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Featured TV on DVD Review: South Park: Season 16

September 22nd, 2013

South Park: Season 16 - Buy from Amazon: DVD or Blu-ray

South Park is one of the longest running scripted shows on TV. It has been on the air for 16 years now, which is amazing. However, the past few seasons have been weaker than fans have come to expect. Can the show rebound this season? Or should we accept that the show's glory years are behind it and move on?

The Show

  1. Reverse Cowgirl
    The episode begins with Clyde, one of the groups' friends, getting into trouble with his mother for leaving the toilet seat up. It happens again, and again. The third time, his mother falls in and dies. As a result, the TSA, the Toilet Safety Administration, gets involved with toilet safety and includes installing cameras in every bathroom.
    Toilet seat up... Really? Ugh. The turn around time for a animated episode is usually months, so animated shows can't be topical. With South Park, the turn around time is six days, so they can deal with current events. Jokes about men leaving the toilet seat up are older than TV itself. Even the jokes about the TSA feel stale and dated. It's a weak episode.
  2. Cash for Gold
    Stan and his family go to see Stan's grandfather, who gives Stan a $6,000 gem encrusted bolo tie. It's hideous. He tries to pawn it at a Cash for Gold place, but only gets an offer of $15. They try the next place, but only get an offer of $8, $9 when they mention it is a replica of the same Bolo Tie worn by King Henry V. So who is selling such cheap jewelry for $6,000? The J&G Shopping Network, of course. When the gang investigates the shopping network, they find an even bigger conspiracy.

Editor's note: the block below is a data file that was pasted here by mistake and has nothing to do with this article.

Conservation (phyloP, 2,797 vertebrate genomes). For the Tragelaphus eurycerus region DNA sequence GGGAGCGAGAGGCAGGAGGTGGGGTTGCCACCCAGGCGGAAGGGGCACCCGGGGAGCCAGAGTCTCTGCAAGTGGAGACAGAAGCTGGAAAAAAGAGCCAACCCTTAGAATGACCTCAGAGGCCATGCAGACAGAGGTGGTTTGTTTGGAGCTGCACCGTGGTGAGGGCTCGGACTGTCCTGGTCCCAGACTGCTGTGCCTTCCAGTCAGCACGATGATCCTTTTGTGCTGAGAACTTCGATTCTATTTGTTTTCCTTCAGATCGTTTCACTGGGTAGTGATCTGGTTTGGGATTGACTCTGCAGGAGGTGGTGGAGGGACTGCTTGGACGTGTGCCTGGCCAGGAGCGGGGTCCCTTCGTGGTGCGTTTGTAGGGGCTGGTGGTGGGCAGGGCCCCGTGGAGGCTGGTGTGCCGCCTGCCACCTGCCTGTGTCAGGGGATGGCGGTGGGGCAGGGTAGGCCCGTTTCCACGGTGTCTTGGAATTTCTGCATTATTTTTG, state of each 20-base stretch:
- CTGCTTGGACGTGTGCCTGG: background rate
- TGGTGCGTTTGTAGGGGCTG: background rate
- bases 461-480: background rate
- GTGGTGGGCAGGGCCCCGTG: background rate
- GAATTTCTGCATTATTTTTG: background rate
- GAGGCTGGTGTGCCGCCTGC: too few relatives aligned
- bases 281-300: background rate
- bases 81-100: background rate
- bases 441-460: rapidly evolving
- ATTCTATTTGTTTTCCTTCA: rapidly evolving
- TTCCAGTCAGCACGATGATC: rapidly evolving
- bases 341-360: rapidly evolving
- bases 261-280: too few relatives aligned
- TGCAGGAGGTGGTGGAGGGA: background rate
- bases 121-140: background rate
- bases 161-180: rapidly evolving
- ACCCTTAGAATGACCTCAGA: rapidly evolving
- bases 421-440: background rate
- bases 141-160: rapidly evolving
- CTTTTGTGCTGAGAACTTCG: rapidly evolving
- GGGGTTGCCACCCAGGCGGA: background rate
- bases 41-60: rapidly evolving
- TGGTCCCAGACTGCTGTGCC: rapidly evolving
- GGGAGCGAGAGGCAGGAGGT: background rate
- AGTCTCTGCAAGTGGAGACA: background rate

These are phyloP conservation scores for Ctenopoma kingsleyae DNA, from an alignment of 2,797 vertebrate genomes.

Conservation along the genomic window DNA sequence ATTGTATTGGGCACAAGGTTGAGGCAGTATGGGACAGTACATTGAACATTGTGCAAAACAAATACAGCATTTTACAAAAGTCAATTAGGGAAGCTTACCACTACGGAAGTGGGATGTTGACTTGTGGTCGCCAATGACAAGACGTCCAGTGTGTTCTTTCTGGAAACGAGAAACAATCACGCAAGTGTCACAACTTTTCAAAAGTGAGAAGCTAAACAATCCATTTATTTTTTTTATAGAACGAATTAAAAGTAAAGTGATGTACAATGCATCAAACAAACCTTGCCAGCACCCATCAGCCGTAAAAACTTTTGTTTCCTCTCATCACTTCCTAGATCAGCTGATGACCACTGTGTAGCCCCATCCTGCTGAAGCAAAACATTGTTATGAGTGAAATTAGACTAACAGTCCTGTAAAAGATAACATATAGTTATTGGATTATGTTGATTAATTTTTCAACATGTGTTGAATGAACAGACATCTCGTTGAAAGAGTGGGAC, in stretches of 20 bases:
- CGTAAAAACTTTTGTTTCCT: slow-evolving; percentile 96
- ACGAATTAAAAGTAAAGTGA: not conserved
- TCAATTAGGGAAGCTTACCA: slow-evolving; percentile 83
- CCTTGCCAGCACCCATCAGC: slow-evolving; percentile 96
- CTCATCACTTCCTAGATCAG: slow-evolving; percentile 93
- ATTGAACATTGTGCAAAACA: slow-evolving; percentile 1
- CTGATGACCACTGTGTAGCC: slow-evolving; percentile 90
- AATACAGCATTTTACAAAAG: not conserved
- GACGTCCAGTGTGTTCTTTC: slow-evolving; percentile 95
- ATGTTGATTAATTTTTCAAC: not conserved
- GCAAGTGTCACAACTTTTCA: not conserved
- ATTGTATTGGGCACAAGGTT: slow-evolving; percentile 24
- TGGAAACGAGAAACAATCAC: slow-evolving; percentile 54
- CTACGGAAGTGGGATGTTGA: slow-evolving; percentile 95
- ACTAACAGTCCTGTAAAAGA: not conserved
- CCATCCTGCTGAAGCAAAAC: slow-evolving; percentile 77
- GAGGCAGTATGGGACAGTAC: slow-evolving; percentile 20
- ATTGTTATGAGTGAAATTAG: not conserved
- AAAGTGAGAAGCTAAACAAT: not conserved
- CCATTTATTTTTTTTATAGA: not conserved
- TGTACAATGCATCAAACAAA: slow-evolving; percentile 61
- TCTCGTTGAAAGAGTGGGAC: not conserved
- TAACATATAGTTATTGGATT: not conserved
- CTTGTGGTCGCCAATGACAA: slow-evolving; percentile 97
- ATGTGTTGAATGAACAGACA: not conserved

This is a better episode than the previous one, but it still has problems. I like the satire surrounding the shopping network and cash for gold scams. However, there were not enough solid jokes throughout the episode, while the parody of the J&G shopping network was too slow, and the grand reveal of the conspiracy went on too long. Overall it is average, but that's it.
  3. Faith Hilling
    The gang perform a prank at a Republican debate based on a new internet meme, Faith Hilling. Despite being warned of the dangers of memetic posing, the gang is still excited to do more Faith Hilling. That is until they learn Faith Hilling has been replaced by a new meme, Taylor Swifting. As the memes rapidly evolve, the gang revolts against the newer memes. Meanwhile, cats. Because... you know. Internet and memes.
    Not a good episode. It is safe to call this one the weakest of the season thus far.
  4. Jewpacabra
    Kyle wakes up to find Cartman in his house talking to his mother about Jewish history. ... This won't end well. It turns out Cartman is hunting the Jewpacabra and needs to know everything about the Jewish faith to hunt it. His quest takes him to Sooper Foods, who are sponsoring the Easter Egg hunt. With a Jewpacabra possibly on the loose, they give Cartman all of the resource he needs to hunt it down. When that doesn't work, they bring in the Bigfoot Field Researchers Organization. They have a different plan to catch the Jewpacabra: use Cartman as bait.
    Faith Hilling didn't keep the title of Worst Episode of the Season for long, as this one is even weaker. Cartman's hallucination is pretty funny, that's the highlight of the episode, but it is the only highlight of the episode. We've seen too many episodes about Cartman making fun of Jews on South Park and this one adds nothing new to that joke.
  5. Butterballs
    Butters comes to school with a black-eye, for the third day in a row. The kids try to give him advice, but none of it is to his liking. Finally they suggest talking to his grandmother, who is visiting this week. However, when he gets home, we learn it is his grandmother who is bullying him. Meanwhile, Stan gets involved in an anti-bullying campaign, but the pressure to succeed makes him bully others.